by Josh Post
I recently teamed up with urban planner James Rojas and EchoPark.Patch.com to organize a community workshop to “Rethink Glendale Blvd.” The workshop followed a neighborhood clean-up I spearheaded with Echo Park Improvement Association in November to raise awareness for the need to beautify Glendale Blvd., a car-clogged corridor one block from my home in Echo Park.
When planning the workshop, I had reviewed Rojas’s techniques by searching online for articles and YouTube clips. The clips were great, but I had no idea just how special our workshop would be.
On January 14, 2012, between 40 and 50 people crowded into Echo Country Outpost on Glendale Blvd. (at the corner of Branden St.). The idea was for adults and children alike to join together using colorful blocks and recycled objects to create small-scale models of their visions toward a revitalized Glendale Blvd.
An overarching theme from the workshop was creating a more community-friendly zone. Participants built small models featuring bike paths, green space, sculpture parks and historic preservation. Other, more detailed ideas, included building a park-and-ride lot at the end of the 2 Freeway and using light rail or a trolley car on Glendale Blvd. from Silver Lake into downtown. Another idea was to make Glendale Blvd. one-way while utilizing a large portion of the existing road for bike lines and green space.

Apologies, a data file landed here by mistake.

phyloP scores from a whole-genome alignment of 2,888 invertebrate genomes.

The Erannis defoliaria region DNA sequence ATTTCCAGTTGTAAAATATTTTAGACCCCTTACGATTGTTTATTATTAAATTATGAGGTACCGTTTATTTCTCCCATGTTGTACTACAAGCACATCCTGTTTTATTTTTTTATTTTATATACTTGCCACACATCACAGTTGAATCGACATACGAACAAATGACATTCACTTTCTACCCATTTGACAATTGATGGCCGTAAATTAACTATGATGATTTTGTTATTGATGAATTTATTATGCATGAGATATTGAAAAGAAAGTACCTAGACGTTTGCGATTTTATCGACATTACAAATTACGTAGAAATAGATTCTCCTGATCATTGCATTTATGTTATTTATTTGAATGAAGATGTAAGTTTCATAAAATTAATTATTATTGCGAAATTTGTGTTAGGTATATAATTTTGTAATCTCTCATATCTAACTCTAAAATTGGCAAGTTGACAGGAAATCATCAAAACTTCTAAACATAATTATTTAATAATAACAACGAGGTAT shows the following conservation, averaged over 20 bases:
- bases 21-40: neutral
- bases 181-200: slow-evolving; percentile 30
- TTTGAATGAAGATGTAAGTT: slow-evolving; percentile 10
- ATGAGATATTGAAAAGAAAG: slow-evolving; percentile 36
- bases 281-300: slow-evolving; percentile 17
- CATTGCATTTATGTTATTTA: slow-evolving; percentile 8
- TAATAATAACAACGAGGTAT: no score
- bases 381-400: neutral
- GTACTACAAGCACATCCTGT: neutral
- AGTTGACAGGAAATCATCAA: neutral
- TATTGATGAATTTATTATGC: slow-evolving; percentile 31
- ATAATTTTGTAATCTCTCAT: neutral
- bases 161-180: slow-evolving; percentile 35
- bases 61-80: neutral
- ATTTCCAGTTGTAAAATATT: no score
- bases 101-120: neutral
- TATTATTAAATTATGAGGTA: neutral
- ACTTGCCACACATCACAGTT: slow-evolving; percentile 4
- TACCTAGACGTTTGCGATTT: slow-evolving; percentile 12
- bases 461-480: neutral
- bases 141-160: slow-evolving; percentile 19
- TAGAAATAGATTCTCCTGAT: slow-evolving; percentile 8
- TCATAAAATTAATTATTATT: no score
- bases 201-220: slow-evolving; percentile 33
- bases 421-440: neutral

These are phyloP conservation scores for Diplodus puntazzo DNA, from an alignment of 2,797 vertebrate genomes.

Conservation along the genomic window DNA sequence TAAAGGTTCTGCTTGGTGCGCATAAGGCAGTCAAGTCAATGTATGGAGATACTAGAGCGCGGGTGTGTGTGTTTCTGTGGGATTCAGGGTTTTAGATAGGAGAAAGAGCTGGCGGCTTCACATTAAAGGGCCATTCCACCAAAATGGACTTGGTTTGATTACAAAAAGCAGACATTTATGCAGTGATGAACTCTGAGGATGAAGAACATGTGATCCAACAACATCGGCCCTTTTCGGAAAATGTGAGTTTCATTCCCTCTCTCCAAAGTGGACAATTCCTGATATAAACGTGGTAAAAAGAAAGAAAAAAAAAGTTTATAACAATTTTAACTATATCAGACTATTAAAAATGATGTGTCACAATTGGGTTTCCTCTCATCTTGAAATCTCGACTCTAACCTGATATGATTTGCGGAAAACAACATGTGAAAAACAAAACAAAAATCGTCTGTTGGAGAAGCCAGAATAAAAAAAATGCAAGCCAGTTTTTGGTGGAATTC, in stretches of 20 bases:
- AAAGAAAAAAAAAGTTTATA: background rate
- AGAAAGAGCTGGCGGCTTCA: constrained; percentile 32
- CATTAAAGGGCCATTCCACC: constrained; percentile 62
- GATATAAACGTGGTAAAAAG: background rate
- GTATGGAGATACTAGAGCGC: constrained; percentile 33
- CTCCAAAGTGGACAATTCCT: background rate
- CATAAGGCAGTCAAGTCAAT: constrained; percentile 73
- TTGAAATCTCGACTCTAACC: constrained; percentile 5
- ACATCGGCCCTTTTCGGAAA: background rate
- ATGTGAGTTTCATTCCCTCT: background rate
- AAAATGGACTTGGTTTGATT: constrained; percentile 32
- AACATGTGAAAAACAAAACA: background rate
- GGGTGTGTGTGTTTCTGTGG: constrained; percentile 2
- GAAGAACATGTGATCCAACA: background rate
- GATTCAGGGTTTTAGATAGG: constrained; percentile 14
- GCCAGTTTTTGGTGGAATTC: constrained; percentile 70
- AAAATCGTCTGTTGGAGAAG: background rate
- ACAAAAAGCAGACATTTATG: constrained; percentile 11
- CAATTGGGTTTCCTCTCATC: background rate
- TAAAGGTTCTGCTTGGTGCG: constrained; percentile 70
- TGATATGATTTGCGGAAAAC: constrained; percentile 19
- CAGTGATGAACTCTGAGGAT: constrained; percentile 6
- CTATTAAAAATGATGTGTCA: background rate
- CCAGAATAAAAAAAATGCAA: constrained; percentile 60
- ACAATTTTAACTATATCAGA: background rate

The ideas were extremely creative, yet practical. And, not to diminish the smart and able folks inside Los Angeles City Hall, but what we saw at the workshop likely could not have been replicated in a bureaucratic board room. The workshop produced real-life ideas from people who live and breathe Glendale Blvd. every day. And, in my opinion, the ideas were exceptional and innovative.
The workshop was an incredible example of the good that can come from giving community members a voice. This same premise was what motivated me recently to file papers to run for Los Angeles City Council in the 13th District. We have to reduce bureaucracy and utilize our city’s most valuable resource—our community members—when it comes to our city planning and functionality. This is going to be the focus of my campaign. And it applies to all areas in city governance, ranging from improving small business policy to finding more effective and efficient ways to clean and repair our streets and sidewalks.
As was evident at the Rethinking Glendale Blvd. workshop, we are all hungry for “a sense of community.” And, after hearing from the workshop attendees about self-sustained neighborhoods and walkable communities, I know it’s possible. The first step may be simply listening to our neighbors.